Gerardo Valeriano Ortega(August 28, 1963 – January 24, 2011), better known simply as "Doc Gerry" or "Ka Gerry", was a Filipino journalist, veterinarian, politician,environmental activist, and community organizer best known for his work to promote crocodile farming in the Philippines, and for his advocacy against mining on the island of Palawan. Ortega has often been lauded as a hero of the Philippine Environment since he was assassinated on January 24, 2011, allegedly due to his anti-mining advocacy. Doc Gerry was the son of Rafael “Totoy" Ortega, who was the Municipal Mayor of Aborlan, in the island province of Palawan. He earned his Doctor of Veterinary Medicine degree from the Gregorio Araneta University Foundation near Manila.
In 1988 Ortega began working at the Crocodile Farming Institute (since renamed the Palawan Wildlife Rescue and Rehabilitation Center but still known widely and referred to below as the Crocodile Farm or CFI) in Irawan, Puerto Princesa, Palawan. In 1989, he became the institute's director. At the time, many thought the Crocodile Farm project, which was run by the Department of Environment and Natural Resources, and Funded by the Japan International Cooperation Agency, would never succeed. But Ortega and his team made it not only viable but globally known. Ortega and his team at the CFI also received considerable media attention caught the largest saltwater crocodile in the country.
In 1993 the CFI came up with the idea of farming out their crocodiles. The idea sparked considerable interest, and over 80 potential crocodile farmers applied.Nineteen of these were in attendance on February 1 to 3, 1999, when Ortega hosted the “Orientation on the Establishment of Crocodile Farms in the Philippines.” After screening applicants, the CFI gave 6 crocodile farmers their first crocodiles in early 2000. Ortega's initiative thus represented the birth of the crocodile industry in the Philippines.
An alligator farm or crocodile farm is an establishment for breeding and raising of crocodilians in order to produce meat, leather, and other goods. Many species of both alligators and crocodiles are farmed internationally.Though not truly domesticated, alligators and crocodiles have been bred in farms since at least the early 20th century. However, the vast majority of these early businesses were farms in name only; primarily keeping alligators and crocodiles as a tourist attraction. The St. Augustine Alligator Farm Zoological Park, established in 1893, is a prime example of this early type of alligator farm. Only in the 1960s did commercial operations that either harvested eggs from the wild or bred alligators on-site begin to appear. This was largely driven by diminishing stocks of wild alligators, which had been hunted nearly to extinction around this time. As the American Alligator was placed under official protection in 1967 (under a law preceding the 1973 Endangered Species Act) farming alligators for skins became the most viable option for producing leather (aside from illegal poaching).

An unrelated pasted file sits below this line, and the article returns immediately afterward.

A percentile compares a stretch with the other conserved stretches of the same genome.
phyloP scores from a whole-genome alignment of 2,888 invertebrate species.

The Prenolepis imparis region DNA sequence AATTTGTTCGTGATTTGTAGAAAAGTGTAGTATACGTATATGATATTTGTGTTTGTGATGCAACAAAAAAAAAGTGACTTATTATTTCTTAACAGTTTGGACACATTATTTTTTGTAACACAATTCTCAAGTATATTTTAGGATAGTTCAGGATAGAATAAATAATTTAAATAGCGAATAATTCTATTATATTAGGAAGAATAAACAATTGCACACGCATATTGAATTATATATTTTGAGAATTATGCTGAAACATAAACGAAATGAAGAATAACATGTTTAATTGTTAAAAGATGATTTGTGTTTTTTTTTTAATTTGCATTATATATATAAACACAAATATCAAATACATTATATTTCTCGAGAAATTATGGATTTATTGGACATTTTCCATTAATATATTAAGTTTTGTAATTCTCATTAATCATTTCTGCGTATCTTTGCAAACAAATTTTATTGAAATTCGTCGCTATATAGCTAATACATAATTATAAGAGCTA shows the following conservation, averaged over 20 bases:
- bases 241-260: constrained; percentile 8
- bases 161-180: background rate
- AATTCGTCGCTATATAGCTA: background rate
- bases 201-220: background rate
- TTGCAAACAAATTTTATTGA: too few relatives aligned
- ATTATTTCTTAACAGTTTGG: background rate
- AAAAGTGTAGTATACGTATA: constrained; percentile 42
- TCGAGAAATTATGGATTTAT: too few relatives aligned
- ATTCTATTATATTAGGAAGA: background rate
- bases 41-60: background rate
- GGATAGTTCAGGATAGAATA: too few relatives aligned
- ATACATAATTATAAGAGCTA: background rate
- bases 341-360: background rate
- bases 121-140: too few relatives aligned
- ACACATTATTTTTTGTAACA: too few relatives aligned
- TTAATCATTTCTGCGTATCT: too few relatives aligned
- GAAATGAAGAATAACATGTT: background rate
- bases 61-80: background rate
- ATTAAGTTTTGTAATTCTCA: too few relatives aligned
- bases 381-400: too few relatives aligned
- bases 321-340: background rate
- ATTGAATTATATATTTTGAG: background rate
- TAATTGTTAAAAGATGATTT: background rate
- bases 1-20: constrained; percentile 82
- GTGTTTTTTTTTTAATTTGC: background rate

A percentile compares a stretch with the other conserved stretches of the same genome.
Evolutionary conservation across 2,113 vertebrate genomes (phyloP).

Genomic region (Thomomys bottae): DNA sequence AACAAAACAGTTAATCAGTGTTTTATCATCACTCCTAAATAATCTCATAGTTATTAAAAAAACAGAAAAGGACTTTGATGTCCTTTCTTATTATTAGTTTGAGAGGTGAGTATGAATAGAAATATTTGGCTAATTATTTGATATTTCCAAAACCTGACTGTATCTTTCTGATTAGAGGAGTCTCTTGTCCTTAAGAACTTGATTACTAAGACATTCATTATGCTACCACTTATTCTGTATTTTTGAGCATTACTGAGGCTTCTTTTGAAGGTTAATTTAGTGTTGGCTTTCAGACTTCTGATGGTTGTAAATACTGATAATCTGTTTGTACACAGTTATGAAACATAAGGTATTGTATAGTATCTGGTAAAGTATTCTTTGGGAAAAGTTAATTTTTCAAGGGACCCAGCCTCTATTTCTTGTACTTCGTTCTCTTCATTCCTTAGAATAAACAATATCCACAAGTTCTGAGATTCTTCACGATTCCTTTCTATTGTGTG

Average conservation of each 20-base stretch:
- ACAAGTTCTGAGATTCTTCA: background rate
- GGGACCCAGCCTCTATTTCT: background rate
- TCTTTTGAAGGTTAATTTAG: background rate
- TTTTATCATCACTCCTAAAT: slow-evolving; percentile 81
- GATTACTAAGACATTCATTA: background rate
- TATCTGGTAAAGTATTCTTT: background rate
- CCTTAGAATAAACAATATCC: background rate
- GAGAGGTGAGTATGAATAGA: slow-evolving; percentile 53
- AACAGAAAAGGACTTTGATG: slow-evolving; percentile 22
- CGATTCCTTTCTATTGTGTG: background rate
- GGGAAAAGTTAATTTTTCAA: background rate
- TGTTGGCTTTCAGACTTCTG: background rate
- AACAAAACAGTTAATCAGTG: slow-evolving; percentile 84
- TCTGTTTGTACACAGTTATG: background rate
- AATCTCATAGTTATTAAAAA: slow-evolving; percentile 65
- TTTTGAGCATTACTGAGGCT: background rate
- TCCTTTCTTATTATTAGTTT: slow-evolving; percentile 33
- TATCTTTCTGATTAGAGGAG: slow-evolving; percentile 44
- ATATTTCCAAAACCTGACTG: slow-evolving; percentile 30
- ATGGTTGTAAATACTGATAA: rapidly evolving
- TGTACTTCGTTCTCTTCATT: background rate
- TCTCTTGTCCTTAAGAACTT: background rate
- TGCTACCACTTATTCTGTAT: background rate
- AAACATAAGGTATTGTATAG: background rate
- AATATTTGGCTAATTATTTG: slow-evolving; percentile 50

Mostly concentrated in the Southern U.S. states of Louisiana, Florida, and Georgia, the practice quickly spread to other nations. Both the American and Chinese Alligator are farmed intensively today, mostly within each species' respective native region. The Nile crocodile is found in ranches all over Africa, and the Saltwater crocodile is farmed in Australia and other areas. The smaller caimans are generally not of enough market value to farm, though some captive breeding of the spectacled caiman does take place in South America. Farming alligators and crocodiles first grew out of the demand for skins, which can fetch hundreds of dollars a piece. But alligator and crocodile meat, which was long a part of Southern cooking (especially Cajun cuisine) and some Asian and African cuisines, began to be sold later and shipped around the world to markets unfamiliar with crocodilian meat. Chinese cuisine based on traditional Chinese medicine considers alligator meat to be a curative food for colds and cancer prevention, although there is no scientific evidence to support this.
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